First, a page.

83% at 10 years.
Recently, the radial artery has been used more frequently as a conduit
for coronary bypass surgery. Five-year patency appears to be in the
range of 85% (compared with nearly 90% for the internal mammary
ACC/AHA Guidelines for Coronary Artery Bypass Graft Surgery: Executive
Summary and Recommendations : A Report of the American College of
Cardiology/American Heart Association Task Force on Practice
Guidelines (Committee to Revise the 1991 Guidelines for Coronary
Artery Bypass Graft Surgery)
Published in Circulation, 1999, volume 100, pages1464-1480.
Full text: 

The good news is that aggressive management of cholesterol levels
through diet and medication will help to slow down the process of
atherosclerosis and thus prolong the life of the graft.  A 1997 press
release from NIH reports on the “Post Coronary Artery Bypass Graft
(Post CABG) study” carried out by the National Heart, Lung, and Blood
“bypass patients treated with higher doses of two cholesterol lowering
drugs -- lovastatin and cholestyramine -- and who achieved greater
reductions in their LDL cholesterol had a significantly lower average
percentage of grafts per patient showing progression of
atherosclerosis than patients treated with a more moderate regimen (28
percent versus 39 percent).
About 50 percent of saphenous bypass grafts (from the leg) become
blocked 10 to 12 years after surgery, particularly in patients with
high cholesterol levels. As a result, these patients may need a repeat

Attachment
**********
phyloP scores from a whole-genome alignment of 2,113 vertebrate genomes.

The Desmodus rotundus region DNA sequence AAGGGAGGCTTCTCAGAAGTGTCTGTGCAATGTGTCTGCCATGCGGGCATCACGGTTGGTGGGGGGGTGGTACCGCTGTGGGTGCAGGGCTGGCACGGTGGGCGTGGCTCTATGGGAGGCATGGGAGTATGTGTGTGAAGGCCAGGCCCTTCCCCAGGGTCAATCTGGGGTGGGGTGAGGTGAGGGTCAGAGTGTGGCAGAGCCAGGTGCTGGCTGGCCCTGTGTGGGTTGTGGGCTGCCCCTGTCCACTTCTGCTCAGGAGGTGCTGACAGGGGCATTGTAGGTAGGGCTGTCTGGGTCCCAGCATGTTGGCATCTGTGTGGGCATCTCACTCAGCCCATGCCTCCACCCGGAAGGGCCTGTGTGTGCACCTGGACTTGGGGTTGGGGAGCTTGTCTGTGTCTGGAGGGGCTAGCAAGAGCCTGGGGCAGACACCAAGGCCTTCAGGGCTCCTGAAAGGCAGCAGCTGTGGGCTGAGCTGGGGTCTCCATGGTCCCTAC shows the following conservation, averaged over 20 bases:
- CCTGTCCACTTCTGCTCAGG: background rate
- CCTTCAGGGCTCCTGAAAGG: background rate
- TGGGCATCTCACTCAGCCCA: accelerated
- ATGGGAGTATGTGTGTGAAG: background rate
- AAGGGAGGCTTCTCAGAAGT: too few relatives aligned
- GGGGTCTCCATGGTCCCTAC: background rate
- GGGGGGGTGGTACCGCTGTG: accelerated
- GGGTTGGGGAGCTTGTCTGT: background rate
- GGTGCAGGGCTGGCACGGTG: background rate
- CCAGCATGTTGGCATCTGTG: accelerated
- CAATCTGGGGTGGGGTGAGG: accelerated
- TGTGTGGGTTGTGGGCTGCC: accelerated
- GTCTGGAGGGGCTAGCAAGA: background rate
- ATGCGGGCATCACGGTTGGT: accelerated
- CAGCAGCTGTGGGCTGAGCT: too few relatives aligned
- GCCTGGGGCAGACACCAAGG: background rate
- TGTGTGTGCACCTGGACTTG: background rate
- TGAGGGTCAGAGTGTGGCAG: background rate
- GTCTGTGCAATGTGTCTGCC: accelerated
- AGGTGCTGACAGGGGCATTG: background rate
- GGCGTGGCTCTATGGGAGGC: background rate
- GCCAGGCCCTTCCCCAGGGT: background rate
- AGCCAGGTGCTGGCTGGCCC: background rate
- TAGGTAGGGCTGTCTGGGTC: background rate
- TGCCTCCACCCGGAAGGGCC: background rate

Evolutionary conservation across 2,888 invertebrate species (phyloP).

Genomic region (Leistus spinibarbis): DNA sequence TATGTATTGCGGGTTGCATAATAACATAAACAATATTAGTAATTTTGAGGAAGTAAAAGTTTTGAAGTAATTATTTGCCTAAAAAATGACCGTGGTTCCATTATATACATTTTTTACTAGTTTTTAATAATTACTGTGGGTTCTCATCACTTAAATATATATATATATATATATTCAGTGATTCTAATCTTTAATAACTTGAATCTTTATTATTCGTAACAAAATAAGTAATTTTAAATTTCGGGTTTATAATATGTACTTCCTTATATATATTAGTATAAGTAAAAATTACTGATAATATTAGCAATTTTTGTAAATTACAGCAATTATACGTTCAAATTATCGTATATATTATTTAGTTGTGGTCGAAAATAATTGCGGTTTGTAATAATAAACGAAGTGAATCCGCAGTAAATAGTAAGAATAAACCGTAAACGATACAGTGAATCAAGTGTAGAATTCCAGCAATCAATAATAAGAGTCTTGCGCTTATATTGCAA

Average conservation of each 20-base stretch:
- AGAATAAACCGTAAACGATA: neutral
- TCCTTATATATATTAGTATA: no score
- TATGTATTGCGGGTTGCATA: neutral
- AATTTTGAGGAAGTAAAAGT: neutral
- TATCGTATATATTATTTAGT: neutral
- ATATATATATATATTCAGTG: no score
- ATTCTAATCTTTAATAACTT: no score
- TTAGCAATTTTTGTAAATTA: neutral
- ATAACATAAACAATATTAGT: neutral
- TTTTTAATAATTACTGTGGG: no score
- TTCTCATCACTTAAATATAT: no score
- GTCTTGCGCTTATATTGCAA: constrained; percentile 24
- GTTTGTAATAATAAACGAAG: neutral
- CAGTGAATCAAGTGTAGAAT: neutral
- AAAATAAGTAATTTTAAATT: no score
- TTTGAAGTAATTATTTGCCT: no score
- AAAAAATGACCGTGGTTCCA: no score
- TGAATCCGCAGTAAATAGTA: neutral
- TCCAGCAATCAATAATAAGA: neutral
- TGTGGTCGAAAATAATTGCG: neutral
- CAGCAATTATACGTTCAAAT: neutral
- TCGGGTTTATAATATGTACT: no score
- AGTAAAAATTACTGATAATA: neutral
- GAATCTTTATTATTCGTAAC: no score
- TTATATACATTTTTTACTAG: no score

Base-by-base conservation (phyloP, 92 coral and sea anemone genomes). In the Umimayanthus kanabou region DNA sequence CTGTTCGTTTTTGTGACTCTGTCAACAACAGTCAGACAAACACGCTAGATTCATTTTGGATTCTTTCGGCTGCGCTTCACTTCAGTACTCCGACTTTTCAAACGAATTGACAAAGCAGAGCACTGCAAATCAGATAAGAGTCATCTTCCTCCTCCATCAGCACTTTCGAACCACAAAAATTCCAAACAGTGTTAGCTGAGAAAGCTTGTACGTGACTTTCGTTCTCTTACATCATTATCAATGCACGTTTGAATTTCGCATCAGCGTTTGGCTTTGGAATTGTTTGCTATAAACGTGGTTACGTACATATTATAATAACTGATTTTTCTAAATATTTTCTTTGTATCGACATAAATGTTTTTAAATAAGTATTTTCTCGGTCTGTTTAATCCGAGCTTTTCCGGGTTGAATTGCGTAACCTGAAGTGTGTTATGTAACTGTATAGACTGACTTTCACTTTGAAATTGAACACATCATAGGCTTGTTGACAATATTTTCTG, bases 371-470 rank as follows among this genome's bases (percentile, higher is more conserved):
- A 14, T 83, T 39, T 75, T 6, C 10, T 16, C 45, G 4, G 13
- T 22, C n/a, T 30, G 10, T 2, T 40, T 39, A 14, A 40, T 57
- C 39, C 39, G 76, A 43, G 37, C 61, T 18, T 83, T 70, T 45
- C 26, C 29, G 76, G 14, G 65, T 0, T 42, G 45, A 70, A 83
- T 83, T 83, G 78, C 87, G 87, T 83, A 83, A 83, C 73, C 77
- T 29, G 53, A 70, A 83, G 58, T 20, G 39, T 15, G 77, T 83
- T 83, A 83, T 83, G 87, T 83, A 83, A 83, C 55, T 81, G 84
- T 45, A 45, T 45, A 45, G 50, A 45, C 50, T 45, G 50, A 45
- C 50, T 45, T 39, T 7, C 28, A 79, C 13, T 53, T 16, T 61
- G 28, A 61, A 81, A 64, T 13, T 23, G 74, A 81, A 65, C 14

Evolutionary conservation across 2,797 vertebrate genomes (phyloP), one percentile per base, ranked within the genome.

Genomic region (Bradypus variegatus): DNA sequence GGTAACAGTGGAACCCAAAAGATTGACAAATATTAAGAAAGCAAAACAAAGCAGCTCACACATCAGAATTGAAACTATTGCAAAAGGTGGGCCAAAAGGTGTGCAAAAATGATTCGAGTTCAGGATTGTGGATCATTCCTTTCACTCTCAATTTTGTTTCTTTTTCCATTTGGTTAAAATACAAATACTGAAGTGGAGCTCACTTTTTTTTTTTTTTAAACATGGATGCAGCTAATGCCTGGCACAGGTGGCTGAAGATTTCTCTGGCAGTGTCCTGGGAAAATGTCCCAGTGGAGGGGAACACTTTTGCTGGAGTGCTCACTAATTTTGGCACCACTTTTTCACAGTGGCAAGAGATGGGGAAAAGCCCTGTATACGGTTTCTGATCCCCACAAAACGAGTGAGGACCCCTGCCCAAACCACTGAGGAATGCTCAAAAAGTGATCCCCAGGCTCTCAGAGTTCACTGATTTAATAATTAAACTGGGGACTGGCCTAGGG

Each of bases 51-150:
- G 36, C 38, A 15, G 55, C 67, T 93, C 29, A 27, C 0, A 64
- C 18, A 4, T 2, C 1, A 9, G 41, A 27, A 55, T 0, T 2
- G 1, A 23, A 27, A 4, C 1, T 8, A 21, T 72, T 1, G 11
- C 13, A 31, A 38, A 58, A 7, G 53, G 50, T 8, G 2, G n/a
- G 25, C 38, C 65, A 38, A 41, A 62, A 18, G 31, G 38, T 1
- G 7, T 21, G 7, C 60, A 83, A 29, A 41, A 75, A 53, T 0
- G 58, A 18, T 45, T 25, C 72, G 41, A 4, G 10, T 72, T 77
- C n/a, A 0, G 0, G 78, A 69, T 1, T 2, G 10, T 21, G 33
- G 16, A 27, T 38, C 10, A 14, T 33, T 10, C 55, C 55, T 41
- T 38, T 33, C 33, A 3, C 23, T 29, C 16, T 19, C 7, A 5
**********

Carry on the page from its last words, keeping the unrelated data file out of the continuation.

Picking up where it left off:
bypass or another revascularization procedure called angioplasty.”
NIH press release “Aggressive Cholesterol Lowering Reduces
Atherosclerosis Progression in Bypass Grafts”

High blood triglyceride (fat) levels in bypass patients were found to
be especially significant if diabetes is also present, and "[diabetic]
Women faced a particularly high risk, the researchers note. For them,
high triglyceride levels carried nearly a 50% higher risk of heart
attack, death, or repeat surgery."
Reuters report of a study published in Diabetes Care 2000, VOl. 23,
pages 1648- 1653

I hope this is the information you were seeking. Please request
further clarification of the answer if required.

Search strategies:
1.	"repeat bypass" after years
2.	time before repeat bypass
3.	venous arterial graft occlusion bypass
4.      "repeat bypass" women
berrywater-ga rated this answer:4 out of 5 stars
There are too many possibilities for a succinct answer. Now I understand
why my cardiologist is so vague about it. Good try though. I'll continue
doing my own research on he subject.

Subject: Re: Coronary Bypass - 2nd Procedure (female patient)
From: meddyg-ga on 31 Oct 2003 17:18 PST
This illustrates one of the problems of medicine (and its a big one).
It's basically, the "Don't confuse me with facts, my mind is made up"
scenario. A patient will have a set idea regarding diagnosis and
treatment of their condition and will resist (consciouly or otherwise)
any suggestions that don't fit in with that scenario, as they are
looking for reinforcement of their fixed ideas.

Apart from wasting the time of the person who is trying to answer
their questions, it also leads to unrealistic expectations on their
part about outcomes if they haven't been taking in the information
about side effects and possible complications.